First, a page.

Siege of Busanjin

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The Siege of Busan Castle
Part of Imjin War
The Siege of Busan Castle.
The Siege of Busan Castle
Date24 May 1592[1]

Japanese victory

  • Sack of Busan
Toyotomi mon.png Japanese First Division Joseon
Commanders and leaders
? 20,000[2]
Casualties and losses
? 1,200-8,500 killed[3][2]
200 captured[3]
Japanese army finally sacks the city of Busan.

The Siege of Busanjin was a battle fought at Busan on 24 May 1592, between Japanese and Korean forces. The attacks on Busan and the neighboring fort of Dadaejin were the first battles of the Japanese invasions of Korea (1592–98).[4]


The Japanese First Division departed from Tsushima Island on 23 May and arrived at Busan harbor without any incident. They rested there overnight and in the morning Konishi Yukinaga and Sō Yoshitoshi split their forces and attacked Busan as well as a nearby fort called Dadaejin.[5]

The Joseon fleet of 150 ships did nothing and sat idle at port while Gyeongsang Left Navy Commander Bak Hong reported to Gyeongsang Right Navy Commander Won Gyun, who thought the invasion might have been a really large trade mission.[6]

The commander of Busan, Yeong Bal, spotted the invasion fleet while hunting on Yeong Island off Busan Harbor and rushed back to Busan to prepare defenses.[5]


Early in the morning of May 24, 1592, Sō Yoshitoshi attacked Busan. They tried to take the south gate first but took heavy casualties and were forced to switch to the north gate. The Japanese took high ground positions on the mountain behind Busan and shot at Korean defenders within the city until they created a breach in their northern defenses.[2] The Koreans ran out of arrows and Commander Jeong Bal was then struck by a bullet and died, causing morale to collapse and the swift fall of the city.[4]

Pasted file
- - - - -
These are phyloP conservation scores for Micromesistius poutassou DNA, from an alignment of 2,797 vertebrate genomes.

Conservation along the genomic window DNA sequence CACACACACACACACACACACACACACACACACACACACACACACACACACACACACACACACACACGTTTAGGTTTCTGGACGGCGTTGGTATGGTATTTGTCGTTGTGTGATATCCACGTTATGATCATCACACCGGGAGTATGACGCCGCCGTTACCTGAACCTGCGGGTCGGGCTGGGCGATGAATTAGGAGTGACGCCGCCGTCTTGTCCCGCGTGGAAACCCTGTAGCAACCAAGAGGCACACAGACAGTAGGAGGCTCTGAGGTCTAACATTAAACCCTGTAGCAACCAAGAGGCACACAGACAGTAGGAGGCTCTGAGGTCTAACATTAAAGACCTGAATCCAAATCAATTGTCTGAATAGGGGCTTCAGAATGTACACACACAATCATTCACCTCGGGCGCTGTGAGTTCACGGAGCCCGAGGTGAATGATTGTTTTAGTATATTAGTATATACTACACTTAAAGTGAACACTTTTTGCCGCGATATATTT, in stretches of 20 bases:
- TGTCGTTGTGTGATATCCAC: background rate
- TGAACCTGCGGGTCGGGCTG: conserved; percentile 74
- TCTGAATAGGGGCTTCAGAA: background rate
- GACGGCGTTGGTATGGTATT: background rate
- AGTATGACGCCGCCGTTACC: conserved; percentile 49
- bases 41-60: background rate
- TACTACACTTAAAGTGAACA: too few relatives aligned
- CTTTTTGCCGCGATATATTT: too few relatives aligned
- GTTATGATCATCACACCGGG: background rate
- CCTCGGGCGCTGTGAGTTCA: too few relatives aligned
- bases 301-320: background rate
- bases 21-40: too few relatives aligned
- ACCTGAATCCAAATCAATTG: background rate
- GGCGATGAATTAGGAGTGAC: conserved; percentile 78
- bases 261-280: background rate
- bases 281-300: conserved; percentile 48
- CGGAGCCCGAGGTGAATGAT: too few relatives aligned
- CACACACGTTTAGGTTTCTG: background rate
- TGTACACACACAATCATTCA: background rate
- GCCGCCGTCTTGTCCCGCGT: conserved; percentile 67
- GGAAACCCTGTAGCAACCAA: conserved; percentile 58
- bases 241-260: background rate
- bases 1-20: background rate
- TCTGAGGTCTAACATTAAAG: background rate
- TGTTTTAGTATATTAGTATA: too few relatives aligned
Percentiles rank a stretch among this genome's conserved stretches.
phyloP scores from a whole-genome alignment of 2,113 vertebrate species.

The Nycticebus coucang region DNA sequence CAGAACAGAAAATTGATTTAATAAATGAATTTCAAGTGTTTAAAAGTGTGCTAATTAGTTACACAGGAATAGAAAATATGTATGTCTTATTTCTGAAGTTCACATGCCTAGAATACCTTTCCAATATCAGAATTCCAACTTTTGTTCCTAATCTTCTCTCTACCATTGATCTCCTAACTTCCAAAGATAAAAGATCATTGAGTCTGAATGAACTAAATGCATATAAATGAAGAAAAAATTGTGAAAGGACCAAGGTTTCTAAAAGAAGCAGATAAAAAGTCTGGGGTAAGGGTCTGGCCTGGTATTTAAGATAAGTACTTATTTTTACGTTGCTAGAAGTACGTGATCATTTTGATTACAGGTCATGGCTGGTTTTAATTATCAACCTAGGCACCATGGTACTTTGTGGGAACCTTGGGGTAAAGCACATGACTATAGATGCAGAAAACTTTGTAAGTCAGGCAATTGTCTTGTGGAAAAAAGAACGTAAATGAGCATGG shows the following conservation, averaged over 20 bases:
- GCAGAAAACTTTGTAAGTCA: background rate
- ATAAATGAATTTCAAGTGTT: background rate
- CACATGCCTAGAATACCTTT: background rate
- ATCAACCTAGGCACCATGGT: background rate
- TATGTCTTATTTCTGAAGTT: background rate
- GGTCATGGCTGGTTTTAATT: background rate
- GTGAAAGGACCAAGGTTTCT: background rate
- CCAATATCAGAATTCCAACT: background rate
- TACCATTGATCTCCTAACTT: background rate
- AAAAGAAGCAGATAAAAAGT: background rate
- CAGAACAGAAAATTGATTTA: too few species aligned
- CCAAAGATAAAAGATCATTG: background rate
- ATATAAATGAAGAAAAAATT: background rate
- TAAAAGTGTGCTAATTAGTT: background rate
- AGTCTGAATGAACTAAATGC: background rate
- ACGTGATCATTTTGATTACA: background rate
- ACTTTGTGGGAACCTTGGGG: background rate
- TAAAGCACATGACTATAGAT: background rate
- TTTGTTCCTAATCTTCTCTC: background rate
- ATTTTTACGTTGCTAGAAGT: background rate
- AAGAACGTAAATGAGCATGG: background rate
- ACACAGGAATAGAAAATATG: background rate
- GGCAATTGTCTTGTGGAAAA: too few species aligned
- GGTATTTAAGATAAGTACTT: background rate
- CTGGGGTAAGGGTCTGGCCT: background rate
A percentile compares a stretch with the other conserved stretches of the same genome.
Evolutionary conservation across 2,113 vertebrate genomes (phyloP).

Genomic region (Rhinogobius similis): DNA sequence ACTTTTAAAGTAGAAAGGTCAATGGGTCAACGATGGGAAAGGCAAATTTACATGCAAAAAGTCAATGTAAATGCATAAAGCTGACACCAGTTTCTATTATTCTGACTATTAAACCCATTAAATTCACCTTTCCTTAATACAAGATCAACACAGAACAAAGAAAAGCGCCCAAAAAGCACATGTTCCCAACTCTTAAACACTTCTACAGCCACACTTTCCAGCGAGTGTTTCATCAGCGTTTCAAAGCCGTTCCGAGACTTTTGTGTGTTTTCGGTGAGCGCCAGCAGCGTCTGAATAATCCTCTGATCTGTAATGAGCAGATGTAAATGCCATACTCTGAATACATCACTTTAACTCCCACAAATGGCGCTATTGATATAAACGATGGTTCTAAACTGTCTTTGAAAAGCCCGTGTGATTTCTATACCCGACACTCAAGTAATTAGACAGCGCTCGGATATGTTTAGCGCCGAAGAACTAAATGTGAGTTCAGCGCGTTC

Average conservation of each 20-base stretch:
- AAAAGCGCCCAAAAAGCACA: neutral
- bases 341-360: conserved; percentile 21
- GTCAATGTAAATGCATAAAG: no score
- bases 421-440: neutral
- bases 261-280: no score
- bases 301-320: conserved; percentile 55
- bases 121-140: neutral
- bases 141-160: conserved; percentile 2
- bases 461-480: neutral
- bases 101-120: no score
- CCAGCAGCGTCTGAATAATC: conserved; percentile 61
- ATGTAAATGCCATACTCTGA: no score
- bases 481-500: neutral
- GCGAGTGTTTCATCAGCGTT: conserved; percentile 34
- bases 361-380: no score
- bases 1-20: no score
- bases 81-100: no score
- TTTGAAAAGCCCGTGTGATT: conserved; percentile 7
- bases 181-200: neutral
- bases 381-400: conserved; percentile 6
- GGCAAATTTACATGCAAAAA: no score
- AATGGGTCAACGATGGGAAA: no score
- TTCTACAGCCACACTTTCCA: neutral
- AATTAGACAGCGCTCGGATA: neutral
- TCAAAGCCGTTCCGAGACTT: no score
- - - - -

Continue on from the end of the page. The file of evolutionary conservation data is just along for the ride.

The Japanese massacred thousands. "Both men, women, and even dogs and cats were beheaded."[3] The First Division rested overnight at Busan and then advanced towards Dongnae.[7]

Gyeongsang Left Navy Commander Bak Hong watched the fall of Busan from a distance. He then scuttled his fleet of 100 ships, destroyed the weapons and provisions, and fled to Hanseong.[3]


There is a statue of Jeong Bal next to the Japanese Consulate in Busan.[5]

See also[edit]


  1. ^ Turnbull 2008, p. 10.
  2. ^ a b c Swope 2009, p. 89.
  3. ^ a b c d Hawley 2005, p. 145.
  4. ^ a b Turnbull 2008, p. 23-24.
  5. ^ a b c Turnbull 2008, p. 23.
  6. ^ Hawlely 2005, p. 142.
  7. ^ Turnbull 2008, p. 24.


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External links[edit]